Often the mothers remarry, but then that new guy's gone too, off to Oulu or Espoo to do something that pays more than whatever he can find to do in Viljandi. The backbone of this country is strong, independent women. They are raising the children of its absentee fathers, minding its stores. This is not a critique of those fathers like my neighbor who must work abroad. They do what they must do to support their families. It just is how it is. It is normal, and few now manage to see it as abnormal, nor think it will change.

Since I am naive, I still wonder about things. I question the Soome status quo. Why can't those same Estonians do those same jobs in Viljandi? Sure, Viljandi is rather out of the way, but Tampere isn't exactly the center of the universe either. Sure there are only 1.3 million Estonians, but there are only 5.2 million Finns. They all need jobs too. So why do they need to vacuum up good Estonian workers to do jobs in Finland that could be done a few kilometers where those good Estonian workers actually live, at least some of the time?

What is it that the Finns are doing right that the Estonians are doing wrong? Is it a question of management, capital, knowhow? Is it a question of infrastructure? For 20 years Estonians have been sold on the idea that the invisible hand of a free market economy will make all right in this land, and that a Nordic welfare state would only cripple the development of the country. And yet this invisible hand has been picking up Estonian guys and chucking them at other countries with big Nordic welfare states, starting with Finland.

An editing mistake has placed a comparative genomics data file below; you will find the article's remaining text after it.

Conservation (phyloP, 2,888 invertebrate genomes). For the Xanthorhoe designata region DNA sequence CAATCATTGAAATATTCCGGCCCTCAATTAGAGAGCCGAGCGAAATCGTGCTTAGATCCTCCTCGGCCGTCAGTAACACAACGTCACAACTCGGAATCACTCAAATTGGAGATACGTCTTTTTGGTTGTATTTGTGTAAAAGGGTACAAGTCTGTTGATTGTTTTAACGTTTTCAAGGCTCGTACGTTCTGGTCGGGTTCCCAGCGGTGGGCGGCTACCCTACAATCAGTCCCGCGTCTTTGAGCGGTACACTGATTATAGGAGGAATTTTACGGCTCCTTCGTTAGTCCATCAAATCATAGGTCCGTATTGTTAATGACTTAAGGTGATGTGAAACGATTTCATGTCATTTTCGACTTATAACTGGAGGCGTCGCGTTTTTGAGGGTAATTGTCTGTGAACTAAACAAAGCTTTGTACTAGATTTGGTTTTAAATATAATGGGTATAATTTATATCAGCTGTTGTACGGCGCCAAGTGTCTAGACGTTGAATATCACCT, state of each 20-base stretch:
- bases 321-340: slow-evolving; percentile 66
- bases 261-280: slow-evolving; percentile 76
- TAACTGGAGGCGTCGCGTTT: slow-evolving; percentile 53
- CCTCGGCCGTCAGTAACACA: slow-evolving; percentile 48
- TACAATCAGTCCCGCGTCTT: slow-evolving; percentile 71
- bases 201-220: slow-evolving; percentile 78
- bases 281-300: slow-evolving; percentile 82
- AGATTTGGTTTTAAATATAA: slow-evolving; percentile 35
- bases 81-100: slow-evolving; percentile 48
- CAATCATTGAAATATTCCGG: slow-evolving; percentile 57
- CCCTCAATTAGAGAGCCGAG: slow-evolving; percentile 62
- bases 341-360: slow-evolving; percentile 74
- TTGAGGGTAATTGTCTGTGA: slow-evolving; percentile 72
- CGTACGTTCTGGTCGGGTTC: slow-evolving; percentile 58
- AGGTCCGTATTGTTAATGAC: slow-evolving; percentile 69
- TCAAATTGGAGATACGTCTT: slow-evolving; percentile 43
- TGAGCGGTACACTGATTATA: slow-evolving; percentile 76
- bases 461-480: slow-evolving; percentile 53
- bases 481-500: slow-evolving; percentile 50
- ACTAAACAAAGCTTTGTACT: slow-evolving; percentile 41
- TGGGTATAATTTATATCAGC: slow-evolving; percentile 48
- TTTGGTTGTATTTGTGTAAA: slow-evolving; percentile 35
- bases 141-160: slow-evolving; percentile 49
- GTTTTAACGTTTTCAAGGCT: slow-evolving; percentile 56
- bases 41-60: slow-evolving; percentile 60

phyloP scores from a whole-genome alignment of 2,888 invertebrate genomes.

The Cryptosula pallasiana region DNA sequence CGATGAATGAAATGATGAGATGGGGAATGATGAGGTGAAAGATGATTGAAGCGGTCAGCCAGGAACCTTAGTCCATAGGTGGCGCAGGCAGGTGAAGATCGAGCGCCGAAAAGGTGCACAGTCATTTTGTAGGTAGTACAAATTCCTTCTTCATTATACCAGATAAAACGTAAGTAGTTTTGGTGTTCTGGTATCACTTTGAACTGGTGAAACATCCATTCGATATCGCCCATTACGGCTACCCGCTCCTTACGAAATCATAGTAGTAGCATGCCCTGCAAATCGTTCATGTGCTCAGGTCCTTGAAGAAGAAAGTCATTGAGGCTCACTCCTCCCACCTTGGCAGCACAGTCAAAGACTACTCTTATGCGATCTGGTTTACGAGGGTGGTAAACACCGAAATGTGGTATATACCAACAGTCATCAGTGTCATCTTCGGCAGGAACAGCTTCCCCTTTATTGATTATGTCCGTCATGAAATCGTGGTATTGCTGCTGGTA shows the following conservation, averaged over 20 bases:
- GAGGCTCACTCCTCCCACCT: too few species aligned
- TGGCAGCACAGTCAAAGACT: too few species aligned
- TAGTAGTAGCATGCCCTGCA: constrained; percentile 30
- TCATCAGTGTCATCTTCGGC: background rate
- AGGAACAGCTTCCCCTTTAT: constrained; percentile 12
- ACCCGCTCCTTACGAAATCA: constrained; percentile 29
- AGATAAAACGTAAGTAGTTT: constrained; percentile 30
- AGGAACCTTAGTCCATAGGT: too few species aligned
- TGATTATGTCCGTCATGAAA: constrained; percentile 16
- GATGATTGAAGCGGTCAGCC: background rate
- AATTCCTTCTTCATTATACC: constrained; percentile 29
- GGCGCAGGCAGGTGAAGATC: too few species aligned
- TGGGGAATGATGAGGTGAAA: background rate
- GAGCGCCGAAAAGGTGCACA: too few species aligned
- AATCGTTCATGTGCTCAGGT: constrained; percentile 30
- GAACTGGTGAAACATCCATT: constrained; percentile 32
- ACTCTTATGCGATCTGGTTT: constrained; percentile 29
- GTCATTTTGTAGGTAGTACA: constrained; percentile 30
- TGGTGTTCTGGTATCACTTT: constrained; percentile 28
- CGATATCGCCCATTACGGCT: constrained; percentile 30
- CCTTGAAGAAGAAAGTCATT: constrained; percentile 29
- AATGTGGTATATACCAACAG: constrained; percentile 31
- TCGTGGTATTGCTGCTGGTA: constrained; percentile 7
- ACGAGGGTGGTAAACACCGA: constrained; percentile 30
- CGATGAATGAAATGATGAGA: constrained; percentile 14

This is not to go off on some ideology-poisoned tangent. I have already admitted my ignorance. The purpose of this post is to learn more, not to lecture. And not everybody's father works in Finland, by the way. My daughter's classmate's father is different. He works in Sweden.

teisipäev, märts 06, 2012

in the balance

What will become of us if the future of Europe is not certain or if we are bombarded by news of uncertainty from all directions?
Monkees singer Davy Jones is dead, Mart Laar is in a hospital recovering from a stroke and pneumonia, and Vladimir Putin just won this month's presidential election and plans to rule his country for a dozen more years. There has been a clear disturbance in the force. Now more than ever I feel the urge to stand up and do something to alter the trajectory of this cursed planet ... and so I write a blogpost.

Putin is like every Russian complex wrapped up in one little man, a geopolitical pig in a blanket. He's got that annoying knack for demanding respect. "Do you respect me? Do you respect me?" To which one can only answer, "Not really."

It's the pride thing that gets me. His latest tirade against Estonia was hilarious. "How can we accept that, due to their status as non-citizens, one in six Latvian residents and one in thirteen Estonian residents are denied their fundamental political, electoral and socioeconomic rights and the ability to freely use Russian?" asked Putin.

One in 13! It's probably more like one in 14 or one in 15 by now, because there are 94,000 stateless persons left. But still. This guy is the president of the world's largest piece of real estate, and he's got his knickers in a bunch over that poor 13th guy in Estonia who can't vote in parliamentary elections because he hasn't managed to apply for some country's citizenship in the past 20 years? Putin can't be serious, can he? Maybe all of those protests have made him delirious. He must know the writing's on the wall. Some people are saying he may only last a year into his new term before he retires to some tropical isle to cavort around with Berlusconi and underage girls and Napoleon's ghost.

But ... back to Estonia. At home in Estonia, we are worried, not because of Putin's psychotic reactions, but because the people are abandoning ship. As Ilves said in his Independence Day speech: "Our own attitude towards our fellow countrymen is not a smaller concern. We cannot get far by looking for and emphasising mistakes and by being jealous of and mean to others.